The Camaro is an interesting creature. In an era of bland ergonomics, of cars that accelerate quickly but without punch, the Camaro stands out as a no-holds-barred muscle machine with but one purpose in life: high performance at an affordable price.
The exterior styling has been updated in recent years, and, in the case of our 35th Anniversary test vehicle, was dressed up with a bold stripes-and-flags graphic pattern that extended over the whole car. The interior is fairly no-nonsense, with good, clean displays and usable controls (our usual reservations about GM's cruise control apply). The large tachometer is a boon, especially given the speed with which the 325-horsepower engine reaches redline, but the 150 mph speedometer and swift acceleration make it hard to avoid speeding on roads with low speed limits.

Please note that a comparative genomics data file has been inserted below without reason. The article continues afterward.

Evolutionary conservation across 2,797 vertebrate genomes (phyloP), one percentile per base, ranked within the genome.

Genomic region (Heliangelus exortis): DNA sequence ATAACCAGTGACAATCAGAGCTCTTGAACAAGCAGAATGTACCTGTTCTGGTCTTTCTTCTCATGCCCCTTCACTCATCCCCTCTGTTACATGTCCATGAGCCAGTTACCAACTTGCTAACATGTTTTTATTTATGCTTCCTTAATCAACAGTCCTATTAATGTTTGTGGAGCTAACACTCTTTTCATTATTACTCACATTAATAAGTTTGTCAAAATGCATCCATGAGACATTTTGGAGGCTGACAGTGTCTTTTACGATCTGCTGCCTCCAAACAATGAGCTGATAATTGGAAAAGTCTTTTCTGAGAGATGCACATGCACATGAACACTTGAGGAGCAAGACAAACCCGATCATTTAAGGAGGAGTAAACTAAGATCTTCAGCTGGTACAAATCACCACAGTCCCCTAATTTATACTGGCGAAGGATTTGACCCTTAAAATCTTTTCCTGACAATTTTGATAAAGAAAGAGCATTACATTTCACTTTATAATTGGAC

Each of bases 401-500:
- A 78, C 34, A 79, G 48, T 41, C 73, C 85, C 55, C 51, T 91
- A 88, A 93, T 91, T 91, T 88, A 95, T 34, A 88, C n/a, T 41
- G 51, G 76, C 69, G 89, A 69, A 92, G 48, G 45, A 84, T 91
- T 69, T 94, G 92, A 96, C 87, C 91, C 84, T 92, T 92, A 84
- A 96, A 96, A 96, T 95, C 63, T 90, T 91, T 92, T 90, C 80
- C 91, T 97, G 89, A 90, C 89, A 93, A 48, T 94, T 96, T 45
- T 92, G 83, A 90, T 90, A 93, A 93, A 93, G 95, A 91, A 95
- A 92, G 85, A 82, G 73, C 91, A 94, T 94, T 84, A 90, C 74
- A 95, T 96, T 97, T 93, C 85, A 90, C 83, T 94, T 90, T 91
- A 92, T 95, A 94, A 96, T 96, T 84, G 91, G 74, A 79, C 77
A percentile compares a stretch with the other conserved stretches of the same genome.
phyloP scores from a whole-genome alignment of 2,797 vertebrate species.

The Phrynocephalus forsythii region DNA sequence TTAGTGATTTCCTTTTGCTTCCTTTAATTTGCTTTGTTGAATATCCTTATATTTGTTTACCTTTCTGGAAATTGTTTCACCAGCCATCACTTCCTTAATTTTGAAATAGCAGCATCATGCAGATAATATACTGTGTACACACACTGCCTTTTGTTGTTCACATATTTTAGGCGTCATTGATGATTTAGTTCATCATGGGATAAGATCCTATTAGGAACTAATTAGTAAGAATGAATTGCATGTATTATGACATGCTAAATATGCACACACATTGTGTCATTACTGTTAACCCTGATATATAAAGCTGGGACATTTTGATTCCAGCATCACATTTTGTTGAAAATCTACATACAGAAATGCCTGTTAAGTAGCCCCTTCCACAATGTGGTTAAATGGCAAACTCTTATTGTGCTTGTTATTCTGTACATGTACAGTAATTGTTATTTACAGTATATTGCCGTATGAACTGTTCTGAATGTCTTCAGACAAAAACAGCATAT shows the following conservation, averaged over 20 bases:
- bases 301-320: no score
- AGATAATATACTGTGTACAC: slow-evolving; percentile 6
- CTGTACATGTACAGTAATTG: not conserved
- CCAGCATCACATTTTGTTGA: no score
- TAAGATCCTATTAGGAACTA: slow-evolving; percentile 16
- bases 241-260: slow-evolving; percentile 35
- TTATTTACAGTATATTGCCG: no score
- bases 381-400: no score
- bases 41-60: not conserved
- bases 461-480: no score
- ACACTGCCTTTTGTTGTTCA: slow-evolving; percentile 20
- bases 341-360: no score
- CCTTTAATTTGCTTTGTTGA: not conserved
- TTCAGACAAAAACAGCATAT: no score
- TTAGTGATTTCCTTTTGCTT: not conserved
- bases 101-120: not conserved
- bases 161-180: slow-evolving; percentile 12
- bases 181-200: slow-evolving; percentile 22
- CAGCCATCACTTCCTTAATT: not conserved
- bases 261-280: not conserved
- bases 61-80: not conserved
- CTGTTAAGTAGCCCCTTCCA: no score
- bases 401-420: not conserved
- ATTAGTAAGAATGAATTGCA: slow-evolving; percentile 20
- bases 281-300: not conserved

Acceleration is phenomenal from any speed, with zero-to-sixty times of an unbelievable 5.5 seconds and, thanks to rear wheel drive, no torque steer. That's with the six-speed manual transmission, in our case a Hurst model with a big H embossed into the plastic gearshift knob. That transmission is somewhat hard to use, in keeping with the American muscle heritage; the six speeds seem somewhat unnecessary with an engine of this torque range, though it does help to keep gas mileage up, with incredible EPA ratings of 19 mpg city, 28 mpg highway. That's better than any SUV we can recall.